In America, they say that if God had a car it would be a Cadillac. Cadillac was one of the few American manufacturers who kept at its mission of making top-notch luxury cars with outstanding splendour. The Cadillac Concept Cyclone XP-74, designed by the legendary Harley Earl escalates it to another level. Designed in the era of obsession with jet plane designs, and non-related products like cars were launched every now and then in the form of concepts. The Cadillac joined the ‘jet age’ with a 325 horse powered conventional internal combustion engine positioned in it’s nose and an odd-looking but stunning aero-inspired design.
Among its advanced features is a radar sensing device, located inside each one of the twin nose cones, or Dagmars. It is a Radar-based-crash-avoidance system, It was a forerunner to today’s common radar/visual systems for active cruise control and low-speed crash avoidance. It scans the road ahead, and electronically alerts the driver with an audible signal and a warning light if an object is in its path. The dash instruments are clustered like an aircraft dashboard, between the two passengers. An intercommunication system allows the passengers to converse with persons outside the automobile without raising the canopy. All of this on half a century old Cadillac! Rooted in the past and still taking us to school.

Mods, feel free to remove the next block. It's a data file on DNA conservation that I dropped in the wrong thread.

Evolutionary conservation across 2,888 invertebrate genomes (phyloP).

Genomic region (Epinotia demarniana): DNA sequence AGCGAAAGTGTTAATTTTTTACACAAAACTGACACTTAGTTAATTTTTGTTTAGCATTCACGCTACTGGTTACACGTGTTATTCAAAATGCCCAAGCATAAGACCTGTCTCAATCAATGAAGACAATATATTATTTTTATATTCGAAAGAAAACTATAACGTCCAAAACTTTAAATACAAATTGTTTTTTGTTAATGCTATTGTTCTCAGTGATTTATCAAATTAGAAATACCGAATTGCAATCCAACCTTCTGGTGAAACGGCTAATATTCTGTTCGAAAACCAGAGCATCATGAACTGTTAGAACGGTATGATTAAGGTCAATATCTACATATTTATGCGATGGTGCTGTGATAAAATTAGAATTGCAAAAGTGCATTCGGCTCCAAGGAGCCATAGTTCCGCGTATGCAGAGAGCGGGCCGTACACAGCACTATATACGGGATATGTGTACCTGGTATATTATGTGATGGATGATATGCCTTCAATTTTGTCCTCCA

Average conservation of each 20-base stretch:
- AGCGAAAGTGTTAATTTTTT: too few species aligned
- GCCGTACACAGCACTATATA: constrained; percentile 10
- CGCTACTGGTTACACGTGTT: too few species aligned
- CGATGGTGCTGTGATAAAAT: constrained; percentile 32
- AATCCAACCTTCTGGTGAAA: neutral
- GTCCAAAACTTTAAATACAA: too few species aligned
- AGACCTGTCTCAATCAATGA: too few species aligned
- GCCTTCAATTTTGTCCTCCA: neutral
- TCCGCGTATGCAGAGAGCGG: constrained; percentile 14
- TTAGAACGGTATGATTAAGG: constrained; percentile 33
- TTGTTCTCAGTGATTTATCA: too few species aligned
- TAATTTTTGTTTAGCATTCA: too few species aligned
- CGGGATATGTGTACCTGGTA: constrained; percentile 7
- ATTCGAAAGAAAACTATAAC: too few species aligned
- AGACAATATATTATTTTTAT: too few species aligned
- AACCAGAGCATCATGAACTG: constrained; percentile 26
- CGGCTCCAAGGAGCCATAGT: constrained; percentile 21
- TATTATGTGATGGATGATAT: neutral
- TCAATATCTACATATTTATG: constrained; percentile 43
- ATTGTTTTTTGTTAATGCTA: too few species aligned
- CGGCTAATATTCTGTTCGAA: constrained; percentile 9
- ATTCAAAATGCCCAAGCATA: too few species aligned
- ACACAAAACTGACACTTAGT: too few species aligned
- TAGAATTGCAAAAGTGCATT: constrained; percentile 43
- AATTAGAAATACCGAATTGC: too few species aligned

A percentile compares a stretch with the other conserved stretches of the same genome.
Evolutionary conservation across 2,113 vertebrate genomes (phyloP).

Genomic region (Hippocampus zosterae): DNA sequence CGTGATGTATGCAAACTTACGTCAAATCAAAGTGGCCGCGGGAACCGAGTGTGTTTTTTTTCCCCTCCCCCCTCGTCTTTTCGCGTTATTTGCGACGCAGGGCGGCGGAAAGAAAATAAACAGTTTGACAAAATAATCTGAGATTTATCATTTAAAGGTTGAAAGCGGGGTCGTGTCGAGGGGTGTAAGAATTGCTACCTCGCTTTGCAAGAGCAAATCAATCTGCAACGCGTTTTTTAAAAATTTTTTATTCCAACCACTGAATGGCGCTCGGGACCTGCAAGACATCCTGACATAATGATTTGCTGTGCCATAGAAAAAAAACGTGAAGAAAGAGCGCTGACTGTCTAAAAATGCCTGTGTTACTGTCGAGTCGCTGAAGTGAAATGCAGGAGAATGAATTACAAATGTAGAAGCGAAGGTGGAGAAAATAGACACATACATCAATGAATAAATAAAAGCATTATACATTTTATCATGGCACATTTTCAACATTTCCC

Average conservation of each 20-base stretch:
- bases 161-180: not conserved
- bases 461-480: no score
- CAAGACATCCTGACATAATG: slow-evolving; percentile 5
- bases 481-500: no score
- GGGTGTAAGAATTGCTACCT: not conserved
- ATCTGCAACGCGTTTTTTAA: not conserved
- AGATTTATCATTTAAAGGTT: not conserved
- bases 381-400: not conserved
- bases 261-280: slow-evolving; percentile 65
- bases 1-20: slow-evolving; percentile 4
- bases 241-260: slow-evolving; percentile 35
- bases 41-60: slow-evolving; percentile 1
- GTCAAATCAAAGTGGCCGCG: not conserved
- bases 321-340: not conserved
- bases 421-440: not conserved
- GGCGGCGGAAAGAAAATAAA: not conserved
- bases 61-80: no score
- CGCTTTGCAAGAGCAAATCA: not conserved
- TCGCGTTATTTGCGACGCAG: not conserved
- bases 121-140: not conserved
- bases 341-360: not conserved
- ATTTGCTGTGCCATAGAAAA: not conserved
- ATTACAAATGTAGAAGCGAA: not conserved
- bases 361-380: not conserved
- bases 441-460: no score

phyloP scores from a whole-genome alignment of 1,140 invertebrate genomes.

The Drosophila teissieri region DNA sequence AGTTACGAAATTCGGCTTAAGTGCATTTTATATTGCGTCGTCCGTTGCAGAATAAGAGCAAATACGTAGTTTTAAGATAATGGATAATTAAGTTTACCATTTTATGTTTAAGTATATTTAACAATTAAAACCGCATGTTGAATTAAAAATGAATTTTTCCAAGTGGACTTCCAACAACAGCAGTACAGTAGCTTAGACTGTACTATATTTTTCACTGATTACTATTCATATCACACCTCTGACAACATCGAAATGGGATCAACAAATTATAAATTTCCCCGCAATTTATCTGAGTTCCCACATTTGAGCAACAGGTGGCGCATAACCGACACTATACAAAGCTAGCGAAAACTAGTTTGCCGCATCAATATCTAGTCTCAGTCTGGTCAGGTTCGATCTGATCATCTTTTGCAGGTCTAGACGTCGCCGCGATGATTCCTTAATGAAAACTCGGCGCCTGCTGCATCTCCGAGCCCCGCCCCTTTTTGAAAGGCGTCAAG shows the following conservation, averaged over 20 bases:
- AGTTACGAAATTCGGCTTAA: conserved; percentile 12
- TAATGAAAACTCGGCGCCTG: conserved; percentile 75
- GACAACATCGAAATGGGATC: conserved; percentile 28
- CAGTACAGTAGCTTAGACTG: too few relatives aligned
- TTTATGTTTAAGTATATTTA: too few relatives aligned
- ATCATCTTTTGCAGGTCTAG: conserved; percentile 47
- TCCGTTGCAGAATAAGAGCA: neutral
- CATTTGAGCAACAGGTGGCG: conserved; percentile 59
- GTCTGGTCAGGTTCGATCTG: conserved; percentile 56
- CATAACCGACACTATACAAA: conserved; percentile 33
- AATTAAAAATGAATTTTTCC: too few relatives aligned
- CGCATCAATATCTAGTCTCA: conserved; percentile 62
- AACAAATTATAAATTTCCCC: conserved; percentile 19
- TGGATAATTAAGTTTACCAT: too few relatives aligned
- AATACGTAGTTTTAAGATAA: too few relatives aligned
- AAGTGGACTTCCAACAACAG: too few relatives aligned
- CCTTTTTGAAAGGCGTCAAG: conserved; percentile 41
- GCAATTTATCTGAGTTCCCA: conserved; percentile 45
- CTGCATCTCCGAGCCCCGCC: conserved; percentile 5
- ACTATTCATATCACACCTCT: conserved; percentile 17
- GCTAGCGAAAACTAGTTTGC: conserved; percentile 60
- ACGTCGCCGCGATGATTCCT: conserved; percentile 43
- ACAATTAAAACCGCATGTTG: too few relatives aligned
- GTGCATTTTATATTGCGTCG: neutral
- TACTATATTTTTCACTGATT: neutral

The current Cadillac Cyclone looks somewhat different from the original. Earl’s design included the large tailfins at the rear, but after he left and the car was first shown (appearing at the new Daytona International Speedway in Florida), new design chief William Mitchell cut down the fins to be a closer match to the Series 62. Mitchell’s distaste for large fins would change GM’s design future forever, bringing on the end of the tailfin era.
Mitchell had the problematic air ride suspension system removed and replaced with coil springs, and a few other modifications made to the car. It was shown a few more times, then retired to storage at GM in favor of Mitchell’s more conservative design plans.
This was Harley Earl’s last concept vehicle before his retirement in 1958. After Earl’s retirement, with Mitchell as Vice President and head of design, the Cyclone’s fins were cut down, the taillights moved to the bumper ends, the hubcaps changed, the bubble top removed and the pearl white paint changed to silver. The car was then known as the 1964 Cadillac Cyclone XP-74 Concept. Cyclone Concept is still owned by General Motors, and is currently on display at the company’s Heritage Center where it is pictured. From time to time it is taken out for public appearances where it continues to amaze the crowds, just as it did years ago.